My mind had been spinning the night before the dream. I had been asked to meet a new challenge, one that might have felt pretty manageable had it not been ushered in by so many others. As a mother, it has been a year of “new” – middle school, new friends, even a new place to live while we renovate our home. “New” has meant discovering my youngest son’s long-term health issues and trying to help my middle son weather a negative classroom environment. “New” has included my daughter taking on pre-algebra and pre-pubescence, my husband taking on weekly trips out of town for work, and my father taking on chemo. So, the night before the dream, I’d had to reach deep into the well of shallow reserves to find what is necessary to go on being the positive and resilient mother. On the outside I was cool and level. But inside I was a mess of questions. How will I solve this one? What is the best path? How can I be sure they each get enough of what they need from me? Will he be ok? Will they all be ok? In body? In emotions? In self-confidence and self-understanding? When my head hit the pillow, I knew rest would not be possible if I went on badgering my tired mind with questions. So I followed my breath in and out, releasing one question at a time, until I was free to sleep. And then I dreamed.
I dreamed I was collecting the mail from the mailbox at the end of the driveway that leads to the door of our current rental home. As I walked back toward the house, flipping through letters and bills, I came across an envelope addressed to me in my grandmother’s handwriting. I did not tear it open but ran inside to find my husband and my mother standing there. I showed them the envelope, and my mother remarked that it did not have a return address and was postmarked from 2012. The year my grandmother died. There was discussion on how this could be possible. Where had the letter been for the past six years? Had it been lost somewhere? Or intentionally held back until now? After strange dream sequences of trying to trace the path of the small white envelope, I finally opened it. Inside was a Mother’s Day card, and my grandmother’s perfect script read, “Your love is big enough. Just keep believing and keep doing what you’re doing. I’m proud of my Chris.” I woke and sat up in a daze. My face was wet with tears. I jotted down the words I’d read in my dream. I wondered if my subconscious had conjured up the notion of receiving a card from my Grandmother out of a longing for her. Or had some part of her, of who she was and all that she stood for, with luminous warmth and endless generosity, known that I needed her?
We all have days when we feel stretched a little too thin or like we may come up short. We may even question our ability to be who we need to be. I’m grateful to be able to call my mother in moments like these—she lovingly assures me of what I intuitively know, that I’m right where I need to be. Present. Incredibly, this past week I received that powerful message from my dear grandmother as well.
The great mothers of your life might be a phone call away. Or maybe some of them would have to reach through space and time, into dreams and deep intuitions, to deliver you a message. It is my belief that my grandmother has done that for me. She sent me a Mother’s Day card. She found a way to reach me, because her love is big enough. And if she can do that, then love knows no bounds.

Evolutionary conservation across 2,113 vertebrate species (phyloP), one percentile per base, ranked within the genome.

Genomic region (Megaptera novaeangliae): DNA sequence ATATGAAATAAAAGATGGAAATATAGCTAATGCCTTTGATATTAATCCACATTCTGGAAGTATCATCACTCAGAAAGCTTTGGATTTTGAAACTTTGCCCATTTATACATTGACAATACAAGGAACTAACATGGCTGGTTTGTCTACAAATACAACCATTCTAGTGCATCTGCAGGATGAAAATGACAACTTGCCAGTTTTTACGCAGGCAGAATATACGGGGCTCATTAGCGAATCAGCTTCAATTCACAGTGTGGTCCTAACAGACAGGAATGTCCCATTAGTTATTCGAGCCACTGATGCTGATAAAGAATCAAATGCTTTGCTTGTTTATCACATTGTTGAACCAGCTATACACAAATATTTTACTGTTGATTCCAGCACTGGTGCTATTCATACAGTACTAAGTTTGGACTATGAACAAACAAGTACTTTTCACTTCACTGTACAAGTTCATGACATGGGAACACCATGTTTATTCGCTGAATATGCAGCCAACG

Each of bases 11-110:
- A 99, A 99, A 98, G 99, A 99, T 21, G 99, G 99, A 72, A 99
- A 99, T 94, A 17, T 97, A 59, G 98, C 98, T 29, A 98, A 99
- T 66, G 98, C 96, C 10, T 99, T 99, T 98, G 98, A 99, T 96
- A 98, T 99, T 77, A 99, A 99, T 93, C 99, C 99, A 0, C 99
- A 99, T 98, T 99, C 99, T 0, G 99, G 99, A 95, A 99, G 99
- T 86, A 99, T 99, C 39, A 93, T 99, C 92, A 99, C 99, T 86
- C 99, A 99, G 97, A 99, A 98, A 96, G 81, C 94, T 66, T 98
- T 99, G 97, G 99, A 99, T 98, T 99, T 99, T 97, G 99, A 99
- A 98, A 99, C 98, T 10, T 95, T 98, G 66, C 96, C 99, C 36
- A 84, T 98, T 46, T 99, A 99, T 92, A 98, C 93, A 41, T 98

Anything is possible. Just keep believing and keep doing what you’re doing.
Happy Mother’s Day to all the Mamas!
I had a dream the other night that I was rowing out on the ocean in a little wooden skiff. My youngest child was in my lap. The water was calm and all was well until the boat began to leak. Holes sprung up everywhere. One then another. The water was suddenly a powerful ocean with a deep darkness below it. I worked frantically to try to empty the water from the boat with the small scoop of my hands, not succeeding before I woke myself up.
It’s not like me to have anxiety dreams, but then the last couple months haven’t exactly been typical. They’ve brought about challenges that I haven’t been ready to write about before now. I guess it’s because the whole world is experiencing challenges, and as Humphrey Bogart says in Casablanca, the problems of three little people don’t amount to a hill of beans in this crazy world. Still, it’s the stories of perseverance that enable most of us to get up each day with faith that all will be well in a matter of time. So I guess it’s time to talk about my damn allegorical boat. It still has holes in it, but there’s time.
My seven-year-old developed neurological issues over the last year, primarily involuntary facial tics. At first we didn’t think too much of it; lots of children have tics. But the tics grew in number, severity and frequency, and by the end of August, my little guy was diagnosed with a chronic tic disorder. He couldn’t calm his body enough to sleep or settle his eyes enough to read. I spent every day doing medical research and learning about different forms of therapies and medications. I met with neurologists, psychologists, nutritionists, and herbalists. The doctors had conflicting opinions and widely varying advice; nothing was straightforward. And everyday that ended still without clear direction, felt like another hole in things. My child was growing frustrated and had questions without answers. Holes. Classmates made comments, the checkout woman in the supermarket stared, blameless children mimicked. More holes. I wasn’t sure I’d ever have hands powerful enough to patch things and keep him afloat. I held him and told him, “Don’t forget who you are and that you’re awesome.” I hoped for a miracle.